Sir Lloyd Geering

Sir Lloyd Geering joins us to speak about trailblazing the secular path with secular Christianity in 1967.

Hi, everyone. Before we get started with today’s episode, I want to remind the listeners that we’ve started a new podcast which may also interest you. It’s called Present Moment: Mindfulness Practice and Science, and appears every other week, alternating with The Secular Buddhist. You’ll find many of the same guests you’ve enjoyed and learned from here, as well as new researchers, teachers, and practitioners. You’ll find Present Moment in the Science & Medicine section of iTunes, in Natural Sciences, or just do an iTunes Store search for Present Moment, and look in the results in the Podcasts section. You can also visit the website, PresentMomentMindfulness.com. Thanks for checking it out, and if you like what you hear, please feel free to share it with others.

We have a tendency in movements to think of ourselves as being particularly innovative, different, that our idea is such a paradigm shift it couldn’t have come before. With Secular Buddhism, though we’ve certainly seen a tremendous rise in at least naming our practice as such, we’re not the first to take a secular approach to a religious tradition. Christianity is several decades ahead of us in that, and we’re very fortunate today to have one of the icons of that secular movement as our guest. Sir Lloyd Geering holds a Doctor of Divinity from the University of Otago and a master’s degree in mathematics. He was a Presbyterian minister, and turned to theological teaching in 1956. In 1967 Sir Lloyd was charged with doctrinal error and disturbing the peace and unity of the church. The case was brought before the 1967 General Assembly of his church, and dismissed without being much discussed. Geering is a member of the Sea of Faith Network (New Zealand), and St Andrew’s On The Terrace, as well as Principal Lecturer at St Andrew’s Trust for the Study of Religion and Society. He was honored in 1988 as a Commander of the Order of the British Empire and in 2001 as Principal Companion of the New Zealand Order of Merit. In the 2007 New Year Honours List he was made a Member of the Order of New Zealand. In 2009, his status as a Principal Companion of the New Zealand Order of Merit was re-designated to that of Knight Grand Companion of the New Zealand Order of Merit.

So, sit back, relax, and have a nice Lemon and Paeroa, world famous in New Zealand.


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TM: Our guest today is Sir Lloyd Geering. Sir Lloyd, welcome to The Secular Buddhist.

Lloyd: Thank you! Very glad to be here!

TM: So tell us a little bit about your background in religious tradition.

Lloyd: Well, I’m a Presbyterian minister, and, and I, I didn’t have a, a religious, uh, upbringing to any great extent at all; it was only when I was a student that I embraced the Christian faith seriously, and, and very quickly decided to become trained for the ministry. And, uh, I did that, I had three parishes, and then I moved from there into theological training itself, having specialized in Old Testament study, and I held chairs in the Old Testament in Brisbane for four years and then for about eleven or twelve years in Dunedin; and during my period in Dunedin at Knox College I, I, I became principal of the theological college. And it was while I was principal that uh, the uh, disturbances arose, and namely that I was uh, accused of uh, teaching false doctrine, and of disturbing the peace of the church. And there was a what is commonly referred to today as a heresy trial. Uh, it’s not true to say that, that the church tried me; rather my accusers accused me and the general assembly of the church acted as both the judge and jury, uh hearing this. And uh, the result of that was that I was acquitted in the sense that it, it was said that no false doctrine had been established and that the case was closed. And I continued in um, theological teaching for about three years, but I recognized that uh the church had become somewhat divided between a conservative minority in those days and the majority, and so when the opportunity came to teach religious studies generally, uh I was really glad to take that and so my last teaching post was as the foundation chair of religious studies at Victoria University. And, and–but I retired from that now over thirty years ago and, um, in some respects my retirement period has proved the most fruitful of all in that I’ve done a lot of teaching outside the academic institutions–though in the public area, not in the church really, and I have–most of my writing has been done in that period–I wrote two books while I was uh, still a theological teacher but I–I, I, I’ve written about eight or ten since that time. So then that’s–that’s substantially where I stand so far as my career is concerned.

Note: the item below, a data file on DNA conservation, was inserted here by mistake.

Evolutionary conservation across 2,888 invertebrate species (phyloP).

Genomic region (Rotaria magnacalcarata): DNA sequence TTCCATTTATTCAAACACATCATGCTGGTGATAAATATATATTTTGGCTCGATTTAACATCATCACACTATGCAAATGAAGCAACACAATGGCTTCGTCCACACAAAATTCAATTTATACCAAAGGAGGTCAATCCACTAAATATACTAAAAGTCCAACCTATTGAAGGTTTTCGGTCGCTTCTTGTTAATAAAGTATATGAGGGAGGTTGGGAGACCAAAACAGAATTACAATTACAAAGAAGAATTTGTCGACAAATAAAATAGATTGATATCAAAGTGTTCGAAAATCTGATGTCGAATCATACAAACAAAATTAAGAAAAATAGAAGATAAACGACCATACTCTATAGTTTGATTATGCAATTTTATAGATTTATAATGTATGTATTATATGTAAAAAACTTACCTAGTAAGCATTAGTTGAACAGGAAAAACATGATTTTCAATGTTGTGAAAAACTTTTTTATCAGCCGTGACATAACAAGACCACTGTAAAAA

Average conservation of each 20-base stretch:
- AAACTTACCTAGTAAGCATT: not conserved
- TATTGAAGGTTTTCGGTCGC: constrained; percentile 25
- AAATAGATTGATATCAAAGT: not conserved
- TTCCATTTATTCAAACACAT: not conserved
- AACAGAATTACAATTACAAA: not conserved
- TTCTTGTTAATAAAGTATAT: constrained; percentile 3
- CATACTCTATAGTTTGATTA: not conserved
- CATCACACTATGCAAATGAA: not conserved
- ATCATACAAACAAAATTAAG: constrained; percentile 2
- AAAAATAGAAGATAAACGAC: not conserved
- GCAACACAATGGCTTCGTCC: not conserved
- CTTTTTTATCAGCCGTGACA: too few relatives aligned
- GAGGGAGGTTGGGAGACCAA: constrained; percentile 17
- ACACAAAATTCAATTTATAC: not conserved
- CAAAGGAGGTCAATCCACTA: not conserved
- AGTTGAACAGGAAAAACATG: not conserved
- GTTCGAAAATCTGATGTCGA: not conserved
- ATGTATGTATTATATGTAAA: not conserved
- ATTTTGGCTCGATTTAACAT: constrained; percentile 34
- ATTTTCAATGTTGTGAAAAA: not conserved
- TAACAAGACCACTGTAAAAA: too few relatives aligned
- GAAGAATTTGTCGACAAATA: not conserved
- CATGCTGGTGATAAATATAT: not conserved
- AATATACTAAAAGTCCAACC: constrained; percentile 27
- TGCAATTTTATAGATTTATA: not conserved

TM: So let’s explore a little bit that dispute in 1967: the, the people that were forwarding the complaint; what specifically was it that they were having problems with?